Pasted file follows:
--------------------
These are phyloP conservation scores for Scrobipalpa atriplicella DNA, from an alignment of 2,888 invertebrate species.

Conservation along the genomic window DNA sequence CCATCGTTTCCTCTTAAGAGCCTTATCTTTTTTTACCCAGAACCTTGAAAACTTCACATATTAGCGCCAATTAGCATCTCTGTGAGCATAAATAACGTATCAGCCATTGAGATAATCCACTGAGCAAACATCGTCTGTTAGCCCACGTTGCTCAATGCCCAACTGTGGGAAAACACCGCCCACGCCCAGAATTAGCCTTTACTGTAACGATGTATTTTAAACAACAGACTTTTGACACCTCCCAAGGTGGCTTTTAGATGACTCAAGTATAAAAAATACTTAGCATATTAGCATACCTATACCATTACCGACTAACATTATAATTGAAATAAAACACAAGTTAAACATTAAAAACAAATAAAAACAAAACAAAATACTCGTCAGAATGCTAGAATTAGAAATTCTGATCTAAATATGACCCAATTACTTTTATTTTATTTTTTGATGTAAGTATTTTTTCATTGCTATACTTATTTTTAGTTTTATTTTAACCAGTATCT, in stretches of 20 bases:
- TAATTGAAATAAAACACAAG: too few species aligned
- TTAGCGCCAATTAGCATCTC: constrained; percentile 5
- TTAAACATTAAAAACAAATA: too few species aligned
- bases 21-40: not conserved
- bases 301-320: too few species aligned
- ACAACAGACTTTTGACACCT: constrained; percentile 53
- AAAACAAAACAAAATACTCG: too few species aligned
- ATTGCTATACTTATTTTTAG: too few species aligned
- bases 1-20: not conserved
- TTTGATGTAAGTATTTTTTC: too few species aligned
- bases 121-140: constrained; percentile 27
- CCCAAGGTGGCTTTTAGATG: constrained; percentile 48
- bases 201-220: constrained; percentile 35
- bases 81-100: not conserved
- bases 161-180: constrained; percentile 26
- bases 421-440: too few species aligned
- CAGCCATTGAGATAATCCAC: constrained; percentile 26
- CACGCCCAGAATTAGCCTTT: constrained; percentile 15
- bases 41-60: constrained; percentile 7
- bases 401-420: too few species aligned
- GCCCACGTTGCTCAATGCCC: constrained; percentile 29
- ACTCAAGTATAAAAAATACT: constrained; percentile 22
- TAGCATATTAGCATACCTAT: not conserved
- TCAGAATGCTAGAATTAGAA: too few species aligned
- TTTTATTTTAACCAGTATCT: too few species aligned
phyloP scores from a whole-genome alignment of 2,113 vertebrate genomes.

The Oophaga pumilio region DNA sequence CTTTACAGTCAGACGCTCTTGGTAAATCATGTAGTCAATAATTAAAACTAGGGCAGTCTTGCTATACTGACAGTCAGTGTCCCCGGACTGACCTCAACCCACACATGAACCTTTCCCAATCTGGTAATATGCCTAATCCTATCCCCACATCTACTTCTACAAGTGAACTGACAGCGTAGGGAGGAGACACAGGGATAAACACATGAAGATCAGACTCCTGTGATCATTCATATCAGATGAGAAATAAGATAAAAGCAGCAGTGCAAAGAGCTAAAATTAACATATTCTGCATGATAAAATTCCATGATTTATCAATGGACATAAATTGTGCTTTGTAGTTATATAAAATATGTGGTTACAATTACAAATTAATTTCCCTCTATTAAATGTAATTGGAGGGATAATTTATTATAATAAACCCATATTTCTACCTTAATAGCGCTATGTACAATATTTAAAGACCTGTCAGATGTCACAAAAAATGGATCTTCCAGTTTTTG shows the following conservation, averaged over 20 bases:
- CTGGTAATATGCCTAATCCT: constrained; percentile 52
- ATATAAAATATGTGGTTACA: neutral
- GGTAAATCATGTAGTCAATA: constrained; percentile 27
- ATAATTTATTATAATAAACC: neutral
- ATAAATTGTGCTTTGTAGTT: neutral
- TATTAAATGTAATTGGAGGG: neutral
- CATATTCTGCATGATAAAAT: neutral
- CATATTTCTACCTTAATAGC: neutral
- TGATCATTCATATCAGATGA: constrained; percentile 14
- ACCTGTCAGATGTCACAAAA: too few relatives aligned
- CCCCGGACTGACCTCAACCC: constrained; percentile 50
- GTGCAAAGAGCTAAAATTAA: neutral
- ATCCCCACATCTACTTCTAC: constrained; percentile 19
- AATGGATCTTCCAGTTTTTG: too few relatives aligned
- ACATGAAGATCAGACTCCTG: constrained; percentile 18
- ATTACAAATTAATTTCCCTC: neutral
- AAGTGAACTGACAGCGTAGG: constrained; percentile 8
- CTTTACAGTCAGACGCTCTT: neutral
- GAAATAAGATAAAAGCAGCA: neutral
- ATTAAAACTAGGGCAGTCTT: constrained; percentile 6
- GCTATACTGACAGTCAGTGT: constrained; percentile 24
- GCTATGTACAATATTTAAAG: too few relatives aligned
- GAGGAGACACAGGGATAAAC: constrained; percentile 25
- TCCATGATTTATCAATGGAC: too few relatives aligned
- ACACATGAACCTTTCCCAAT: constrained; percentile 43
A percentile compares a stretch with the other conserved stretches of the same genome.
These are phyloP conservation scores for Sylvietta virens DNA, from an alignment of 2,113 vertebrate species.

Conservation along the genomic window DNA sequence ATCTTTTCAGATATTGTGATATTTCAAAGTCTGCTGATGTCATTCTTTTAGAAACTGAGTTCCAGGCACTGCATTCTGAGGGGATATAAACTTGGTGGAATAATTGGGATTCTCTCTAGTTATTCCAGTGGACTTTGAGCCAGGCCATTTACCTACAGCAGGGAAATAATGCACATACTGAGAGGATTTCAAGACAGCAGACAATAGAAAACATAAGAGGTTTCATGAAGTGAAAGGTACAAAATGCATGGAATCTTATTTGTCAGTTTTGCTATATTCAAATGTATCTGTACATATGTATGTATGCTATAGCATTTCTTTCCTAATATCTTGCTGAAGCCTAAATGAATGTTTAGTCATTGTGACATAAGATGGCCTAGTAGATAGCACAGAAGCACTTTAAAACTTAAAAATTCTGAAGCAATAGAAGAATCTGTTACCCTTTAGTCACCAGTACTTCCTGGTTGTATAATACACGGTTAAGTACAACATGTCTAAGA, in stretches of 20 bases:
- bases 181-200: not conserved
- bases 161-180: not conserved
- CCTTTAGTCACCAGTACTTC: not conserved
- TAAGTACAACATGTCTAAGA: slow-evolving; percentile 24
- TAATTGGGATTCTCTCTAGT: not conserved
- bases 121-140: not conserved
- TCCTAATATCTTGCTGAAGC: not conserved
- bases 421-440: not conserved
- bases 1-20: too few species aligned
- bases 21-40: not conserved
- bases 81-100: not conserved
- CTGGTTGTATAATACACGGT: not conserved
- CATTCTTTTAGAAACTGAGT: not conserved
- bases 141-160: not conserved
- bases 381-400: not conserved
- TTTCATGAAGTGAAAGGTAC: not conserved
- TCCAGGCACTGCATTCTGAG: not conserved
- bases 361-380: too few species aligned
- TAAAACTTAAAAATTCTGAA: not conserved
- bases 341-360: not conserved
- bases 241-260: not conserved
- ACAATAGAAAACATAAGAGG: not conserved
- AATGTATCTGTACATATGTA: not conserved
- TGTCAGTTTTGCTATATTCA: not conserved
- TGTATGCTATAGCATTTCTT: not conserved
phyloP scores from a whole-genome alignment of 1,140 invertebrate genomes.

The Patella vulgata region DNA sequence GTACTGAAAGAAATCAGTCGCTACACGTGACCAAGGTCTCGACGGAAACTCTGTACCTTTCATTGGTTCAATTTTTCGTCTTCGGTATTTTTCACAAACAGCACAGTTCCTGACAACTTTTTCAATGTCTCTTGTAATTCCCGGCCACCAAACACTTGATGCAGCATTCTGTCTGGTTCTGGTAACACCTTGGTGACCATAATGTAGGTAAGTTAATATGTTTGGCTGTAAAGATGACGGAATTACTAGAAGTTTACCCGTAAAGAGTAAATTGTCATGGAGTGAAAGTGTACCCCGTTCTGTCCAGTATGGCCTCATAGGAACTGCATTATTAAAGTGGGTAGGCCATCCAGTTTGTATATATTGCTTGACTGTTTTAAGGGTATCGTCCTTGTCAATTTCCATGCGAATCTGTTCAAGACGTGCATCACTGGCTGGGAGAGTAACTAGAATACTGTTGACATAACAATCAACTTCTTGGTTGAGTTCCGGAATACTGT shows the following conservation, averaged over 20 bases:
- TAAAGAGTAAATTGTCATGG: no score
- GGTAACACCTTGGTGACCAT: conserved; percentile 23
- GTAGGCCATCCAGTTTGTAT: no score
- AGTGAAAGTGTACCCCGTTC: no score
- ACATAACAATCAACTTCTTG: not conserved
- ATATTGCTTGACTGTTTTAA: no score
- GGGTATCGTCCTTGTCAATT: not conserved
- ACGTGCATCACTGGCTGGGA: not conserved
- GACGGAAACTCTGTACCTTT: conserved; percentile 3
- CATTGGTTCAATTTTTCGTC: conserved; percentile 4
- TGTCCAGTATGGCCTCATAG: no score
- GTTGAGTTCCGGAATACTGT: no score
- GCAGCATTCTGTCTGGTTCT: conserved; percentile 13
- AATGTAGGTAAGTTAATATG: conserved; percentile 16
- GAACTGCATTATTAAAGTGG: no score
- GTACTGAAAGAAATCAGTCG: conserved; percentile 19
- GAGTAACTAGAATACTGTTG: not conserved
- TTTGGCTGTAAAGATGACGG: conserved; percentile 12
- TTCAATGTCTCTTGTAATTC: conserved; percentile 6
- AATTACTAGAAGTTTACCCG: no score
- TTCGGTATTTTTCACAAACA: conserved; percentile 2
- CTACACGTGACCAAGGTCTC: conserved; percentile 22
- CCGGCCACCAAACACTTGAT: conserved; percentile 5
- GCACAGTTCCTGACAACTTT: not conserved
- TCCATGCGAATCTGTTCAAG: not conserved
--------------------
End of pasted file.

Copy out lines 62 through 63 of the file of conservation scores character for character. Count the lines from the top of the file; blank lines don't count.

- TAATTGGGATTCTCTCTAGT: not conserved
- bases 121-140: not conserved